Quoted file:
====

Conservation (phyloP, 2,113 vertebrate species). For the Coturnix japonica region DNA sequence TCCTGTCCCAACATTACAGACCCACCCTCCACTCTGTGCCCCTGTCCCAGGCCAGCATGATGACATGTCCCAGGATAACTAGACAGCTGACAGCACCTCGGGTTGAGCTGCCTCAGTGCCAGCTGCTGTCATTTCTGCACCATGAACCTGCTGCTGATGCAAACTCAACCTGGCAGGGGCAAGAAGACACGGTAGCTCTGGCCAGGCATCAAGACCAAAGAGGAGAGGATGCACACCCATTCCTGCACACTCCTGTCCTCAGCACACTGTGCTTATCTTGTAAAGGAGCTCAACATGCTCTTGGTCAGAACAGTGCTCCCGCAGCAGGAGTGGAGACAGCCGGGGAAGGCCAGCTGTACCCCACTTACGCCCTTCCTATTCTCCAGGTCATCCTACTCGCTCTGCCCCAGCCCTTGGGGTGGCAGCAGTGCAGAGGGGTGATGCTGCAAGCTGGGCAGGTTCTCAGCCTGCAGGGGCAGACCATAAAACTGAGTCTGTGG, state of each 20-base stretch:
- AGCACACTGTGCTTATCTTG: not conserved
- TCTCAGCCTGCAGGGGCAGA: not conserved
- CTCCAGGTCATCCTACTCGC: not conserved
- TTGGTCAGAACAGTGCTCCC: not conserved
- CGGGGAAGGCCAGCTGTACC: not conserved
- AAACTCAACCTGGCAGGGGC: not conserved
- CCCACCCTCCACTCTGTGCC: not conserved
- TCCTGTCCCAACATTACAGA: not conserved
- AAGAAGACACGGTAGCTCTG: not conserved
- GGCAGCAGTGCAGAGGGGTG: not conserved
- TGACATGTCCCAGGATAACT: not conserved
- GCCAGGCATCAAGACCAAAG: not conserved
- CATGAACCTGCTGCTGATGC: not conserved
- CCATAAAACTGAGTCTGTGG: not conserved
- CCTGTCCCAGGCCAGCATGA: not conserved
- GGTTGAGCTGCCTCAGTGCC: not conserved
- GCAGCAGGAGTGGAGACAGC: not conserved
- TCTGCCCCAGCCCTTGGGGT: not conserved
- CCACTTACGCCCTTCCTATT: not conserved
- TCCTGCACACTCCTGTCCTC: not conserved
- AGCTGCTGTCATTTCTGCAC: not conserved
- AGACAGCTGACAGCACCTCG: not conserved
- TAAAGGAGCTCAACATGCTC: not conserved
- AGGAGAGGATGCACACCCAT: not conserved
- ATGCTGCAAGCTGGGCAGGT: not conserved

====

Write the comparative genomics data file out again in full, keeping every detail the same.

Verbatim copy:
Conservation (phyloP, 2,113 vertebrate species). For the Coturnix japonica region DNA sequence TCCTGTCCCAACATTACAGACCCACCCTCCACTCTGTGCCCCTGTCCCAGGCCAGCATGATGACATGTCCCAGGATAACTAGACAGCTGACAGCACCTCGGGTTGAGCTGCCTCAGTGCCAGCTGCTGTCATTTCTGCACCATGAACCTGCTGCTGATGCAAACTCAACCTGGCAGGGGCAAGAAGACACGGTAGCTCTGGCCAGGCATCAAGACCAAAGAGGAGAGGATGCACACCCATTCCTGCACACTCCTGTCCTCAGCACACTGTGCTTATCTTGTAAAGGAGCTCAACATGCTCTTGGTCAGAACAGTGCTCCCGCAGCAGGAGTGGAGACAGCCGGGGAAGGCCAGCTGTACCCCACTTACGCCCTTCCTATTCTCCAGGTCATCCTACTCGCTCTGCCCCAGCCCTTGGGGTGGCAGCAGTGCAGAGGGGTGATGCTGCAAGCTGGGCAGGTTCTCAGCCTGCAGGGGCAGACCATAAAACTGAGTCTGTGG, state of each 20-base stretch:
- AGCACACTGTGCTTATCTTG: not conserved
- TCTCAGCCTGCAGGGGCAGA: not conserved
- CTCCAGGTCATCCTACTCGC: not conserved
- TTGGTCAGAACAGTGCTCCC: not conserved
- CGGGGAAGGCCAGCTGTACC: not conserved
- AAACTCAACCTGGCAGGGGC: not conserved
- CCCACCCTCCACTCTGTGCC: not conserved
- TCCTGTCCCAACATTACAGA: not conserved
- AAGAAGACACGGTAGCTCTG: not conserved
- GGCAGCAGTGCAGAGGGGTG: not conserved
- TGACATGTCCCAGGATAACT: not conserved
- GCCAGGCATCAAGACCAAAG: not conserved
- CATGAACCTGCTGCTGATGC: not conserved
- CCATAAAACTGAGTCTGTGG: not conserved
- CCTGTCCCAGGCCAGCATGA: not conserved
- GGTTGAGCTGCCTCAGTGCC: not conserved
- GCAGCAGGAGTGGAGACAGC: not conserved
- TCTGCCCCAGCCCTTGGGGT: not conserved
- CCACTTACGCCCTTCCTATT: not conserved
- TCCTGCACACTCCTGTCCTC: not conserved
- AGCTGCTGTCATTTCTGCAC: not conserved
- AGACAGCTGACAGCACCTCG: not conserved
- TAAAGGAGCTCAACATGCTC: not conserved
- AGGAGAGGATGCACACCCAT: not conserved
- ATGCTGCAAGCTGGGCAGGT: not conserved